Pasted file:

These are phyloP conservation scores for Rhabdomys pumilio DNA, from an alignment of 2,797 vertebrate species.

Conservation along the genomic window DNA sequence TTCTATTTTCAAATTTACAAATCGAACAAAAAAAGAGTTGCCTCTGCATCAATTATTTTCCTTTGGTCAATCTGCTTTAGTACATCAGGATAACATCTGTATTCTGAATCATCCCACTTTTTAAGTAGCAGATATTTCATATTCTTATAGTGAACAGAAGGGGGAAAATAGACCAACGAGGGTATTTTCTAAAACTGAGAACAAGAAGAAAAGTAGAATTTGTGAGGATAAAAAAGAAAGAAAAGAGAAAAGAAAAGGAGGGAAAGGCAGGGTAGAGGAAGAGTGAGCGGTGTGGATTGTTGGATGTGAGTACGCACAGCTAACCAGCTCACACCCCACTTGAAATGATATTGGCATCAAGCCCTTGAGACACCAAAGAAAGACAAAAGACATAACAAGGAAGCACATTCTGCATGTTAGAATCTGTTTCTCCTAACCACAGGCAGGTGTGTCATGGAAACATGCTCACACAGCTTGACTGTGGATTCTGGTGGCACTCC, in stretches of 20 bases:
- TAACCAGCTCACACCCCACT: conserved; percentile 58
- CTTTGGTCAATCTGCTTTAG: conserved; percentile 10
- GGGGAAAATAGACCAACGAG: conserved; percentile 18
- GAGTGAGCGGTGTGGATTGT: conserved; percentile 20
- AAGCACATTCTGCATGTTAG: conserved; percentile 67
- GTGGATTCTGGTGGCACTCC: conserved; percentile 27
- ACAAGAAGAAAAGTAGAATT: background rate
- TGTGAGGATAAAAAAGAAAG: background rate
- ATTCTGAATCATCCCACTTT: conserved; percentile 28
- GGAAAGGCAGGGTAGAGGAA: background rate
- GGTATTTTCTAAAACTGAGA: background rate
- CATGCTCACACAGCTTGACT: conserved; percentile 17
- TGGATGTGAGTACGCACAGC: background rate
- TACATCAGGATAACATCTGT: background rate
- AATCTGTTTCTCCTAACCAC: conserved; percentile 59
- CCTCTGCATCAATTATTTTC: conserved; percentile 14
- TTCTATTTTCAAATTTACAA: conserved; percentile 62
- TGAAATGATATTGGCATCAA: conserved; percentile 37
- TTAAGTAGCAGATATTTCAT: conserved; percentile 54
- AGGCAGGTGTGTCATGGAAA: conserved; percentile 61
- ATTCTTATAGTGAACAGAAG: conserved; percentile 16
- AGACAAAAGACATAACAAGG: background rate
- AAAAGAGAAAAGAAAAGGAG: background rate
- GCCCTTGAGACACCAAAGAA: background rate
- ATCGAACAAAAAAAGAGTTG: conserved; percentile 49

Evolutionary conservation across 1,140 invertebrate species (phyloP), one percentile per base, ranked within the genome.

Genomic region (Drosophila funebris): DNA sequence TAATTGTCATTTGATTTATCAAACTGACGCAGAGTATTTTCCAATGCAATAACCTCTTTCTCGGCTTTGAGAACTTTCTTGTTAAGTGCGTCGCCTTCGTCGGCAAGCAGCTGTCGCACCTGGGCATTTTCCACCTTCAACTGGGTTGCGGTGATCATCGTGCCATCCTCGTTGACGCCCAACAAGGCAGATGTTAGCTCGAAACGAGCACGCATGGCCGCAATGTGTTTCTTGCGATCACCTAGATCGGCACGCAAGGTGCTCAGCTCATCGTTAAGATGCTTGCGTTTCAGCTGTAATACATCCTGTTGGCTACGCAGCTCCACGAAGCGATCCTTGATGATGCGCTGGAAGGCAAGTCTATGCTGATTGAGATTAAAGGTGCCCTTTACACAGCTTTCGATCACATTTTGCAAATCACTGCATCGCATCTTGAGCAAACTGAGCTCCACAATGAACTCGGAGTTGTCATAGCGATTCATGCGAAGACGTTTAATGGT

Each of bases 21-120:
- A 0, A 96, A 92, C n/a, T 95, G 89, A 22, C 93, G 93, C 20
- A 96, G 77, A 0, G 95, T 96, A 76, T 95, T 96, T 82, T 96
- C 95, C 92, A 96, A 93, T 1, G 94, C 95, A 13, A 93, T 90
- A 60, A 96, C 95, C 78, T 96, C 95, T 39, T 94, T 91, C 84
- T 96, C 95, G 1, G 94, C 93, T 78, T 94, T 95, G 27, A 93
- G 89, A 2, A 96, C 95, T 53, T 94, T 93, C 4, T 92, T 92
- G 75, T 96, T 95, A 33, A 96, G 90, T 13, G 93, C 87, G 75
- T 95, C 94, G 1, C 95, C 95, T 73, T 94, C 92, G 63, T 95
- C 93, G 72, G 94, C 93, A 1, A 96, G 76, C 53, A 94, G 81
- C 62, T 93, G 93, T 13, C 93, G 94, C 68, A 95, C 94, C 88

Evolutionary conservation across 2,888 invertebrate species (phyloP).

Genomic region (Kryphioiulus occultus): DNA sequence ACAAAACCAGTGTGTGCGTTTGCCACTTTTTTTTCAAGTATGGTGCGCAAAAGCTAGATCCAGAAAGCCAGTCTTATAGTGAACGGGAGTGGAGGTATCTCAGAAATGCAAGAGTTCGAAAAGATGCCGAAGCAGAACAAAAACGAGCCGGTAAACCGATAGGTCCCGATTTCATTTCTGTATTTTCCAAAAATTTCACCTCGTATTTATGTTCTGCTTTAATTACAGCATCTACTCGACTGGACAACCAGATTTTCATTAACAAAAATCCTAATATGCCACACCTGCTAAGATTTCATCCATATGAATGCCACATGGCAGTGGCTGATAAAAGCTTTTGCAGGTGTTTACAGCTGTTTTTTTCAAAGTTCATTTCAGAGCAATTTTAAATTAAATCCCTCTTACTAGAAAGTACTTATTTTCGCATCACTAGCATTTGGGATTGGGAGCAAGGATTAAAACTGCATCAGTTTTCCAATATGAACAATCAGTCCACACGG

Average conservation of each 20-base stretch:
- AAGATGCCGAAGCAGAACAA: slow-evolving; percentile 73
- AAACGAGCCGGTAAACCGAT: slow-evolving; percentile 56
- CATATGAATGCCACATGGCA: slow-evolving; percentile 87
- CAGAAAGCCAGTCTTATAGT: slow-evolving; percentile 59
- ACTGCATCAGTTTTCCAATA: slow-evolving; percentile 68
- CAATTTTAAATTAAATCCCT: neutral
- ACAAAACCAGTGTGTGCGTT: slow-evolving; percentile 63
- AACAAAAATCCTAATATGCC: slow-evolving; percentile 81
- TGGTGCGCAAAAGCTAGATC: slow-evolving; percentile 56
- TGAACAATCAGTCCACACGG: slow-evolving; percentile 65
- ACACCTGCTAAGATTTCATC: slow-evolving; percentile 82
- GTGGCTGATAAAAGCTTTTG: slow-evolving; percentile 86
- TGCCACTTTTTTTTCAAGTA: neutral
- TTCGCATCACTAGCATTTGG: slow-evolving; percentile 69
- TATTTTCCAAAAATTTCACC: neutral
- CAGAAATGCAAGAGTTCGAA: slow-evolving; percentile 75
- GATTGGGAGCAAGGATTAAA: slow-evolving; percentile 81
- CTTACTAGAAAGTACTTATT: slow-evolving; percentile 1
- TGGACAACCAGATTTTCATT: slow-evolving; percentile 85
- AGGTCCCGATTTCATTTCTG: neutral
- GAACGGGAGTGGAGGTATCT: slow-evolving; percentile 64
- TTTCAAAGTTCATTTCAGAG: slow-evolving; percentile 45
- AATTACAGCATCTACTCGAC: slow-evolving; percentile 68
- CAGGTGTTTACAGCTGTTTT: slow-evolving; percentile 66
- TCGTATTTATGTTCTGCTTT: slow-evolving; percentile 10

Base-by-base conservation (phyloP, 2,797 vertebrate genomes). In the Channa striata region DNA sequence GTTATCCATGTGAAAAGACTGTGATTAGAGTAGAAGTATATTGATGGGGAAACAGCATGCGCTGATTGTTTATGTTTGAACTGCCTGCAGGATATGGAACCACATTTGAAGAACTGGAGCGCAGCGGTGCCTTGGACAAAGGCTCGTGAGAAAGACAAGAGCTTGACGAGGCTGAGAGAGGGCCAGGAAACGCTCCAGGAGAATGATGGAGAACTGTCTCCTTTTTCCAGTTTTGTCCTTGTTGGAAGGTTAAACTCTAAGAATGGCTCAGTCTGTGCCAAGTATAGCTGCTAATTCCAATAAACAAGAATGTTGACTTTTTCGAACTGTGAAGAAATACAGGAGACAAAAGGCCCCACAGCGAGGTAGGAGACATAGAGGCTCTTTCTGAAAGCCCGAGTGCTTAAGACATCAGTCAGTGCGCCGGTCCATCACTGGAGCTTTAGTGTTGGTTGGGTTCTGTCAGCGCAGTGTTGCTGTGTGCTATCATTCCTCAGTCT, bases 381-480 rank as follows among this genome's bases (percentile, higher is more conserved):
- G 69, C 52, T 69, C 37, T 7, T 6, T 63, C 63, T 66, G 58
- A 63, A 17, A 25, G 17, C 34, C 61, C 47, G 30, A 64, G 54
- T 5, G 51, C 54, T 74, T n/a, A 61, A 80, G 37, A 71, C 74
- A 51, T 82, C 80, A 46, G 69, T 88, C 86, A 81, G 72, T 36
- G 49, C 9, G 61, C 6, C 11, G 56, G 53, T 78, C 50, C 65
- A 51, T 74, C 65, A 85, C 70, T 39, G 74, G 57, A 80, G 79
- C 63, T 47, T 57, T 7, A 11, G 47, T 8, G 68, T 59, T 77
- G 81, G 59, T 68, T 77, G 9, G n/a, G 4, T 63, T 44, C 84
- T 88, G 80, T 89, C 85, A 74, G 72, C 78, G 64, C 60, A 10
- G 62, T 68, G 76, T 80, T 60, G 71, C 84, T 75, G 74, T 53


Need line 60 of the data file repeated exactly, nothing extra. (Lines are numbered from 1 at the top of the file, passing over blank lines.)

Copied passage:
- GATTGGGAGCAAGGATTAAA: slow-evolving; percentile 81